Peter Mair: Huge influx of immigrants has changed Dutch society forever

What had been expected to be relatively run-of-the-mill local elections in the Netherlands quickly acquired a lot more significance once the Dutch government had unexpectedly collapsed over the Afghanistan issue. These results tell us little about Afghanistan, but they do offer a foretaste of the possible result of the general election that is planned for 9 June, and in particular they give us a good indication of the prospects for Geert Wilders' far-right Freedom Party.

Dutch politics has been in disarray since the traditional patterns were first challenged by Pim Fortuyn's populist protest in 2002. Fortuyn was, of course, assassinated just before that election, and his leaderless party fell apart soon afterwards. Wilders has now taken up Fortuyn's legacy, but in a much more extreme and direct manner.

His is an explicitly anti-Islam party, decrying the Koran, threatening deportation for immigrant offenders, promising a ban on the building of mosques and minarets, and so on. In this, he builds on, and further promotes, the inter-communal tensions that have been so evident in the Netherlands since Fortuyn, and which also hit the headlines with the assassination of film director Theo van Gogh and the hounding of the politician and writer Ayaan Hirsi Ali.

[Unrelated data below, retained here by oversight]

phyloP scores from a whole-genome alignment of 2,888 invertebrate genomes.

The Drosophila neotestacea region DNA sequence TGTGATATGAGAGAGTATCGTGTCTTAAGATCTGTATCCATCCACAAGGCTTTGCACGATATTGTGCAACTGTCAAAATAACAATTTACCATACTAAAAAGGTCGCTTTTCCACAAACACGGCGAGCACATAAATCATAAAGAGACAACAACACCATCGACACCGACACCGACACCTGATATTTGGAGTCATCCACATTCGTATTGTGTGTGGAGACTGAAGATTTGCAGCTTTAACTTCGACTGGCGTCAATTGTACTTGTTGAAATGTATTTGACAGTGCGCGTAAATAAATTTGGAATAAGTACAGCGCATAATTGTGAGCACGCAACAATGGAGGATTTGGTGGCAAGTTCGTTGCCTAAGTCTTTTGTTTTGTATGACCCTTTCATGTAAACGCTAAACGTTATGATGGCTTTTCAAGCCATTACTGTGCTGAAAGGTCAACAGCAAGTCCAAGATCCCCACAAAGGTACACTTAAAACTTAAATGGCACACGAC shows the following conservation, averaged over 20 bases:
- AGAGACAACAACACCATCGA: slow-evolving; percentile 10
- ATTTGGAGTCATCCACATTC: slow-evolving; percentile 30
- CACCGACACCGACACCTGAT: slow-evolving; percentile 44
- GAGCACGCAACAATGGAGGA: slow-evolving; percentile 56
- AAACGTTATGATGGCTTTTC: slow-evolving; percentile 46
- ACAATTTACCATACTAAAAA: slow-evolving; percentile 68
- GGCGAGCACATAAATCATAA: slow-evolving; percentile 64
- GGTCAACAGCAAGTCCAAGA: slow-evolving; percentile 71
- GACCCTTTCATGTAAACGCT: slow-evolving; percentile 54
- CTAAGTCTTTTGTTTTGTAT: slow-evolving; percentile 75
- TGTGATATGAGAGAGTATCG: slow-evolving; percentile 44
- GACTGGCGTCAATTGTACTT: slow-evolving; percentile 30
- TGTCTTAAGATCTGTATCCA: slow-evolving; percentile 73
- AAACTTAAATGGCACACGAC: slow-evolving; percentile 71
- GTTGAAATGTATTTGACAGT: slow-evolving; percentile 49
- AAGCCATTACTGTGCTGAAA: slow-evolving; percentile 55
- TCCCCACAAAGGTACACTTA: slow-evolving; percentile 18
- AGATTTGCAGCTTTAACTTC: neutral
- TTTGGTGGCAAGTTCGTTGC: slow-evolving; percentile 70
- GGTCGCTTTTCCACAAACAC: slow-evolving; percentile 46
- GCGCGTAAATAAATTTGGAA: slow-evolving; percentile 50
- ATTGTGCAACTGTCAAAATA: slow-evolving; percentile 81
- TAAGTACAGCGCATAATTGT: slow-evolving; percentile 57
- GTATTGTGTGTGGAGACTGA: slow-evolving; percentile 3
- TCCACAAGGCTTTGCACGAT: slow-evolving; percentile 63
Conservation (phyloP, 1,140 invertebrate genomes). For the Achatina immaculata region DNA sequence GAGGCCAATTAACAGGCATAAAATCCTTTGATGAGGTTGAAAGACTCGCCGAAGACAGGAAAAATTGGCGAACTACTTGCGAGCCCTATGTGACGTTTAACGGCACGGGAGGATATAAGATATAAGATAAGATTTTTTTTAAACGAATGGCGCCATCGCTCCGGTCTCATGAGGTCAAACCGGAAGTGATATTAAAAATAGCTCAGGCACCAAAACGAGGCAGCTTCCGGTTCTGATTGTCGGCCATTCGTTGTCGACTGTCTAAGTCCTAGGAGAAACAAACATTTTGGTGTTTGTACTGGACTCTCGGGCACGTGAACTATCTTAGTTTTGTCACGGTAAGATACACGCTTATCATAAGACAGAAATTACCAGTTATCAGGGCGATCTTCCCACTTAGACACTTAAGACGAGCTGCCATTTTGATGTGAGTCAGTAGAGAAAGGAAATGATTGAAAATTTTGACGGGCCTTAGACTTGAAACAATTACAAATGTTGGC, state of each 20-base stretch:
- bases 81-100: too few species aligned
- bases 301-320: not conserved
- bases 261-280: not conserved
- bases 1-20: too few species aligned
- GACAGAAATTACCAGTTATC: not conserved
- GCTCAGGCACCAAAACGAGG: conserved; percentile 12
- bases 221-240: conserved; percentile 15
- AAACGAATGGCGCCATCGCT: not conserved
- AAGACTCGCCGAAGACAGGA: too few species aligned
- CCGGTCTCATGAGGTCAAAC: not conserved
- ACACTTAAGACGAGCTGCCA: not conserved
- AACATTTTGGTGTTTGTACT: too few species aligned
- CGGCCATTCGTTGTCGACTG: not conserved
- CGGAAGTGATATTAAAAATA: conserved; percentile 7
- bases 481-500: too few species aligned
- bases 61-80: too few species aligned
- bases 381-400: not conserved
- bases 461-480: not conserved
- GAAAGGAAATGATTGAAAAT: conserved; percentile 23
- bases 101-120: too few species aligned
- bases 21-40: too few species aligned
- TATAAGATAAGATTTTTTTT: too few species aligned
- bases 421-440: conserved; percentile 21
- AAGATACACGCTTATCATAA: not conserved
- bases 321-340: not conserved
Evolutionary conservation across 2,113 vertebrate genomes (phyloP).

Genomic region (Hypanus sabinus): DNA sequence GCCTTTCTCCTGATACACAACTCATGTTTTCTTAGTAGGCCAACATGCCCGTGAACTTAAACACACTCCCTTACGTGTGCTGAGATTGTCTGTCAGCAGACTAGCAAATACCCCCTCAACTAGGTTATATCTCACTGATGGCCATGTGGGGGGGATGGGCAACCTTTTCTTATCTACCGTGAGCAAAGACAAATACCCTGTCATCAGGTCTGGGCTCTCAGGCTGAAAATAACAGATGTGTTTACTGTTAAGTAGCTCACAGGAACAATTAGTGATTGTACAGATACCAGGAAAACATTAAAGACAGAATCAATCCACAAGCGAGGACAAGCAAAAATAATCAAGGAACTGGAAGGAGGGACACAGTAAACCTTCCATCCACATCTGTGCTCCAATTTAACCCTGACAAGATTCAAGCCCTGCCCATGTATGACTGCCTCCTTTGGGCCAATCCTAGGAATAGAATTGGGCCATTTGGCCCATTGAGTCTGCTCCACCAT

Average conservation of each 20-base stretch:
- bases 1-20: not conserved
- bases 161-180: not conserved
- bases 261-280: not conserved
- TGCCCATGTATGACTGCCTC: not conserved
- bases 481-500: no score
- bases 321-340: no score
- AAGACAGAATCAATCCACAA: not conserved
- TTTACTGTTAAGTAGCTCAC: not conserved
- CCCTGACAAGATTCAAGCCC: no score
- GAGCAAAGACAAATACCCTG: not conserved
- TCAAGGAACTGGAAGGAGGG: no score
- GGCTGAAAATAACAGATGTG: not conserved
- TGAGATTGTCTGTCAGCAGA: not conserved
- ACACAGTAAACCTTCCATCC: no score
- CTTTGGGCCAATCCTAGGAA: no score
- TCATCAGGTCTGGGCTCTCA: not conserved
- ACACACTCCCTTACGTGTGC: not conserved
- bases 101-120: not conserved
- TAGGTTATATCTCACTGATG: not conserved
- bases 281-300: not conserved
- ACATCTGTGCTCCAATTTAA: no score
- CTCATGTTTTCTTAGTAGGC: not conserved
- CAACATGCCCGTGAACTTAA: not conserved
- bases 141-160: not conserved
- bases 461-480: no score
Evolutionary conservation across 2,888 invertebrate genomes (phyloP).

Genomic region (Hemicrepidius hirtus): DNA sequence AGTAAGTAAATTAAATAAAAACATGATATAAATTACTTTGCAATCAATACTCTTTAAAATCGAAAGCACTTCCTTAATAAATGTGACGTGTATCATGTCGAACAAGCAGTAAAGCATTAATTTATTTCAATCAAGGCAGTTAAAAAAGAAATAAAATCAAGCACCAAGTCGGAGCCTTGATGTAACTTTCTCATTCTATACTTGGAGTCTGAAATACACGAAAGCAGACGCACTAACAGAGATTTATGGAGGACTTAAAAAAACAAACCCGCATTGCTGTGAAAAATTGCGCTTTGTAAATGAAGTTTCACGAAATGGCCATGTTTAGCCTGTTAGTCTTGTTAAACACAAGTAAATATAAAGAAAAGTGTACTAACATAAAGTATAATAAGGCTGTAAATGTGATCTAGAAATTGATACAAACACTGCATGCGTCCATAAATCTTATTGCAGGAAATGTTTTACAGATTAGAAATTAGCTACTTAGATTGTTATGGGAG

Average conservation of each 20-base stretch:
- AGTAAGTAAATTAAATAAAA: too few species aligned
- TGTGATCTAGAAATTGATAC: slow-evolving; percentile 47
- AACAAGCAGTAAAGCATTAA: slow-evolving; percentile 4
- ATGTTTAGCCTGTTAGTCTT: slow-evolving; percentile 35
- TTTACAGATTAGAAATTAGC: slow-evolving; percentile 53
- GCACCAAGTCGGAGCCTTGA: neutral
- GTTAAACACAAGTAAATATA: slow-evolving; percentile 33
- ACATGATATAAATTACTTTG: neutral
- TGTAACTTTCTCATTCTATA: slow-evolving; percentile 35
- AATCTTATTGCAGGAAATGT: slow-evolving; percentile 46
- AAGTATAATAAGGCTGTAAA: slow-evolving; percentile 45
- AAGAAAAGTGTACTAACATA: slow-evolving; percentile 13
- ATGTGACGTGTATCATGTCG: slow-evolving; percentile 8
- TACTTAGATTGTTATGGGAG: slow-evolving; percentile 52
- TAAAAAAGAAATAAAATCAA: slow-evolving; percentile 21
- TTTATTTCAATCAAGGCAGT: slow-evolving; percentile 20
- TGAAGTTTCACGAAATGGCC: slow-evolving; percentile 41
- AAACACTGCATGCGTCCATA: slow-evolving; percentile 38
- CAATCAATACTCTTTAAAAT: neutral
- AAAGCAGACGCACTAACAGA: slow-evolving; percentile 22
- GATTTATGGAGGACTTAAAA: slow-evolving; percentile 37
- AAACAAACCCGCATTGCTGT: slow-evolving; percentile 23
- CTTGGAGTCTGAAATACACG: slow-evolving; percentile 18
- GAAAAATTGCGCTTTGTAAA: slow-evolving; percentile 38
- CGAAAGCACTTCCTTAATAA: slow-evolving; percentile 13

Dutch society, long one of the most homogenous in continental Europe, was never as tolerant as it appeared, and problems which rumbled for long under the surface have become steadily more acute as the share of the non- Western immigrant population has grown to become one of the largest in western Europe.

The Dutch party system is now exceptionally fragmented. No party is expected to win much more than 20 per cent in the coming election, which, given the extreme proportionality of the electoral system, means none is likely to win more than 30 of the 150 seats.

In this clouded Dutch landscape, Wilders's sharp and direct appeal wins a lot of favour. He also runs a highly disciplined party. There is no membership, and hence no activist layer which needs to be appeased, and the party's parliamentary group – currently nine seats – is firmly under his control.

In the local elections, he concentrated his efforts on just two flagship municipalities: Almere, a new city near Amsterdam, and The Hague, the seat of government. His party did tremendously well in both, topping the poll in Almere, and running a close second to Labour in The Hague.

All this is good for the image that Wilders promotes, of a party for straight talking and with popular appeal. It also positions him well for the general election, with the Freedom Party now being forecast to emerge as the first or second largest in parliament. The big question now is whether, and how, that success might translate into a role in government.

Peter Mair is Professor of Comparative Politics at the European University Institute and author of 'European Politics: Pasts, Presents, Futures'